All of this is something that can be seen on copper coins of similar types which are presumed to come from the same period, normally guessed at between the 670s and 695 or so, in which latter year Caliph ‘Abd al-Malik seems to have begun a reform of the disparate coinages of his realm which would unite them into one system of coins with no pictures, only script, running over Arabia and Persia alike. Before then, however, and in some places also after then, coins like this that echoed, imitated and adapted previous types, both Byzantine and Persian, had been the working currency. Few of those were gold, however, and few of these ones are known; the web article I linked to above says that all the known ones are in the British Museum. Well, one of them is in the Barber Institute of Fine Arts—in fact, it and I have both spent much of the week in the School of Chemistry with an XRF machine, but let that pass—and that is the first mistake I wanted to correct.
The second, though, is that the article suggests, following a Flickr site called Taboo Numismatics to which it links, that the Arab-Byzantine type (as these adaptive coinages are canonically called) actually depicts the Prophet Muhammad. Now, one can see the argument: there is a bearded figure on it and the reverse legend names the Prophet, albeit in terms that might equally just be a profession of faith. Still, the name is there and the picture is there, and the fact that they’re not on the same face is a problem but one that also exists for the Heraclius coin.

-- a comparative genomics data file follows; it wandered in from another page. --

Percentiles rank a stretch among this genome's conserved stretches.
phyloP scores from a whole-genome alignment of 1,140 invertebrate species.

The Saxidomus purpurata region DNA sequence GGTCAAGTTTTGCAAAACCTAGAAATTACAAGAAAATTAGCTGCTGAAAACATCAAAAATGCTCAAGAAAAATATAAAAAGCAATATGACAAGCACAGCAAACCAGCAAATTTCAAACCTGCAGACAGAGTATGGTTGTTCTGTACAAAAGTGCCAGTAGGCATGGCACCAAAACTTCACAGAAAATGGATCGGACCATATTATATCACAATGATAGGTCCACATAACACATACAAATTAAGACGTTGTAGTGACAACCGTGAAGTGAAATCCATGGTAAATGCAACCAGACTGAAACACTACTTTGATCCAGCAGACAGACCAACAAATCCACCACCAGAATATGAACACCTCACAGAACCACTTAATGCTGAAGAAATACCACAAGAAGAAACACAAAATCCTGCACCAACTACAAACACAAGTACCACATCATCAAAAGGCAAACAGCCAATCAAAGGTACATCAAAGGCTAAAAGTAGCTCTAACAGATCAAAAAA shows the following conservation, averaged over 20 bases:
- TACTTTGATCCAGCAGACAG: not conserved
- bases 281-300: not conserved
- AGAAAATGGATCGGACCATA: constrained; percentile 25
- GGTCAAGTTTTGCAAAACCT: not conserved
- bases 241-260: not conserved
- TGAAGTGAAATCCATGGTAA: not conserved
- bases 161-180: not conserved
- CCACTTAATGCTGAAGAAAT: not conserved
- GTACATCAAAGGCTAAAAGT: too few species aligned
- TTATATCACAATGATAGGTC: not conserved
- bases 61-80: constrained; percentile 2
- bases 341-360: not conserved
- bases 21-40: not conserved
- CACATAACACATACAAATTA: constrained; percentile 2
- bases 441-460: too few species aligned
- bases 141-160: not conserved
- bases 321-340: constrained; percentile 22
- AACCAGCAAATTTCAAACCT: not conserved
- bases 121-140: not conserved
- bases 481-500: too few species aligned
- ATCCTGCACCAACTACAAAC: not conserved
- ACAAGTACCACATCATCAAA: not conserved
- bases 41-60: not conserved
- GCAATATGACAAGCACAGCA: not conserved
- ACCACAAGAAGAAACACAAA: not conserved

There is also the problem that Islam is supposed to abhor images of people, of course, and as we know of recent years to be especially keen that the Prophet not be depicted. This has not always been so, however, and indeed the point of the first site that I linked to is explicitly that, that many medieval images of Muhammad from Islamic contexts are known. There are also coins for which this case would be much stronger, which take a new image of a standing figure in a headdress, carrying a broad sword, and place the legend ‘Muhammad rasul Allah’ around him. The type also exists naming ‘Abd al-Malik, and the ‘Muhammad’ version of it seems only to have been struck in Palestine, but we don’t know how they relate; it’s usual to assume that ‘Abd al-Malik introduced the design and that for some reason Palestine only struck it anonymously, but it seems equally possible to me that Palestine did actually strike a coin showing the Prophet and that ‘Abd al-Malik borrowed the design for his halfway-house pre-reform coinage. The Barber does have some of these coins, but I’m chary of putting images of them on the web right now: you can see one that was sold in 2013 here, and here’s one of the ‘Abd al-Malik ones.